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You say employee, your employer says contractor: who is right when NY workers’ comp benefits are at stake?

Sometimes determining if a worker is an independent contractor or an employee can be challenging.  Here are some things you need to know.

 

Businesses in New York like to hire independent contractors.  When they do, all they typically have to do is pay an hourly rate to the contractor.  They don’t have to pay benefits, overtime, taxes, workers’ comp insurance premiums and more.  This can be a significant cost savings, and a strong incentive for them to keep their workers classified as independent contractors.

You may not think it matters that you are called an independent contractor, but you may feel differently if you are hurt on the job.  This is because independent contractors don’t get workers’ compensation benefits.  However, you may be able to make the argument that you were misclassified and should have been an employee and get benefits after all.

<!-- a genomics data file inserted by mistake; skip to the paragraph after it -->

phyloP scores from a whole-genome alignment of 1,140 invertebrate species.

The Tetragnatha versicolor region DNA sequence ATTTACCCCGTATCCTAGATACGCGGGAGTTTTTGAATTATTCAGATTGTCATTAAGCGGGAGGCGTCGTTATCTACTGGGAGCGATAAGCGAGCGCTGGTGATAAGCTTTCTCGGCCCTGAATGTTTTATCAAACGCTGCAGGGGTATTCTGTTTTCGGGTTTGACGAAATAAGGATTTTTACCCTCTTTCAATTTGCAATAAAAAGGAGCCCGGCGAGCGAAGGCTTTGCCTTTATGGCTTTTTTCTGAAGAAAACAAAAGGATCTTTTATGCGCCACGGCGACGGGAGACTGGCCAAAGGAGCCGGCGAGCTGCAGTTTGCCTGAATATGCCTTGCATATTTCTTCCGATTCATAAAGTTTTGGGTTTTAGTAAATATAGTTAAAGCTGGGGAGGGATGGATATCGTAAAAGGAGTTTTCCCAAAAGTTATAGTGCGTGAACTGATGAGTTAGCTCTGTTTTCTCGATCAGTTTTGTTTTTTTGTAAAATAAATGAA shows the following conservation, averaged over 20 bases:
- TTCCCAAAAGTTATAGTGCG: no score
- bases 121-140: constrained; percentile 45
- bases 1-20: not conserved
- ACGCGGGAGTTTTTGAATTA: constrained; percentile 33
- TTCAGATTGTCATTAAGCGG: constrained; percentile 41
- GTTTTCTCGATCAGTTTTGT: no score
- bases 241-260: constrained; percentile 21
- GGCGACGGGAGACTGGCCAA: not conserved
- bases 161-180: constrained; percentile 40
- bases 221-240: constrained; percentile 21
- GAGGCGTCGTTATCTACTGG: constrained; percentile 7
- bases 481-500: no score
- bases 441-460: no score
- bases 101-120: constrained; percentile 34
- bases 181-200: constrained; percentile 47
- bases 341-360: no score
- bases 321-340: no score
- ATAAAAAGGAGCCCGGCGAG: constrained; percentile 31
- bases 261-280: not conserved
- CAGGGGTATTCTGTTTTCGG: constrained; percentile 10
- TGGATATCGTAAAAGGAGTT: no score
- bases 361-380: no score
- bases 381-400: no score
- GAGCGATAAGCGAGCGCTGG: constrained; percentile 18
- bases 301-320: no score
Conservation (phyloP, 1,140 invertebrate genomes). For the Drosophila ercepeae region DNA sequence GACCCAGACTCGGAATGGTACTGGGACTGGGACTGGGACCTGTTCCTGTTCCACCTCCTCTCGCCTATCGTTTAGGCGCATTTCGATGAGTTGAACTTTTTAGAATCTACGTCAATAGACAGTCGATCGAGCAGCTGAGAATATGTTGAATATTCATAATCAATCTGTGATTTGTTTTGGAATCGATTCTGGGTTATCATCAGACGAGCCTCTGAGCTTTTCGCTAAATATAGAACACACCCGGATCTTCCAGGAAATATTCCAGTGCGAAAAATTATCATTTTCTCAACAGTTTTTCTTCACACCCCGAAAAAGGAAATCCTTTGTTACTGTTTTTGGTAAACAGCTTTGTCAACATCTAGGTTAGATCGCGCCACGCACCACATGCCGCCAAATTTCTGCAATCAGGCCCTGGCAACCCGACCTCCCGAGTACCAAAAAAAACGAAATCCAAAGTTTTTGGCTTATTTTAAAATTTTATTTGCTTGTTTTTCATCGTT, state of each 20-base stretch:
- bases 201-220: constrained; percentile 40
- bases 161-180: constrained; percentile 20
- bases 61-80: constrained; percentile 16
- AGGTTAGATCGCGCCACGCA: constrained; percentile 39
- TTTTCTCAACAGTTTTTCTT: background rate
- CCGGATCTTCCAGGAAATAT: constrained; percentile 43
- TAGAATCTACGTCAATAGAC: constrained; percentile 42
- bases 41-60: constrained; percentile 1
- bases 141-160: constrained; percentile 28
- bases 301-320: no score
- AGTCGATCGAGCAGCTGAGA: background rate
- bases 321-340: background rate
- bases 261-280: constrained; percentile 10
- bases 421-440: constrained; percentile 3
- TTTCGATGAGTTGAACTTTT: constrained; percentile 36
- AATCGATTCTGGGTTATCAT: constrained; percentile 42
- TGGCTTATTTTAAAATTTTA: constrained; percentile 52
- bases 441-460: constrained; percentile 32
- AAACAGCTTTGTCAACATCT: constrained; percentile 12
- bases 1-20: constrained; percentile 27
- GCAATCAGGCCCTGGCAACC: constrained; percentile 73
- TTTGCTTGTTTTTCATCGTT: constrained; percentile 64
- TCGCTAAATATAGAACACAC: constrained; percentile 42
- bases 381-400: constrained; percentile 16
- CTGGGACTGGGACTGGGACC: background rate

Signs that you may be an employee, not a contractor:

  • Your job duties have changed over time, and you should be classified as an employee, not a contractor.
  • If the business you work for controls or directs what work needs to be done, you may be an employee
  • If the business you work for can dictate how you do your work, you may be an employee
  • If you do not have a significant investment in the work you are doing for a business, then you could be an employee (a contractor is more likely to have a significant investment in the work.)
  • If you do not risk losses from the work you do and you don’t have the opportunity to make a profit, then you are most likely an employee.  Contractors run their own businesses and are affected by ups and downs in their businesses income.
  • If you receive any benefits from the business you do work for, such as insurance payments, pension payments, paid leave or other benefits, then you could be an employee.  Contractors do not get these types of benefits from their clients.
  • If you perform critical, core work for the business you could be an employee.  Contractors are hired for their special skills, and don’t typically perform core business functions.
  • If you are treated like an employee – you work at the businesses office, the business sets your schedule and monitors your work, and takes disciplinary action if you don’t meet expectations.

Let a real New York workers’ comp attorney investigate your case

If you are an independent contractor who was hurt on-the-job in New York and think you deserve workers’ comp benefits, please contact our office today.

 

Markhoff & Mittman, P.C.

14 Mamaroneck Avenue

Suite 400

White Plains, NY 10601

 

Toll Free: 866-205-2415

Phone: (866) 205-2415

Fax: (914) 946-0810

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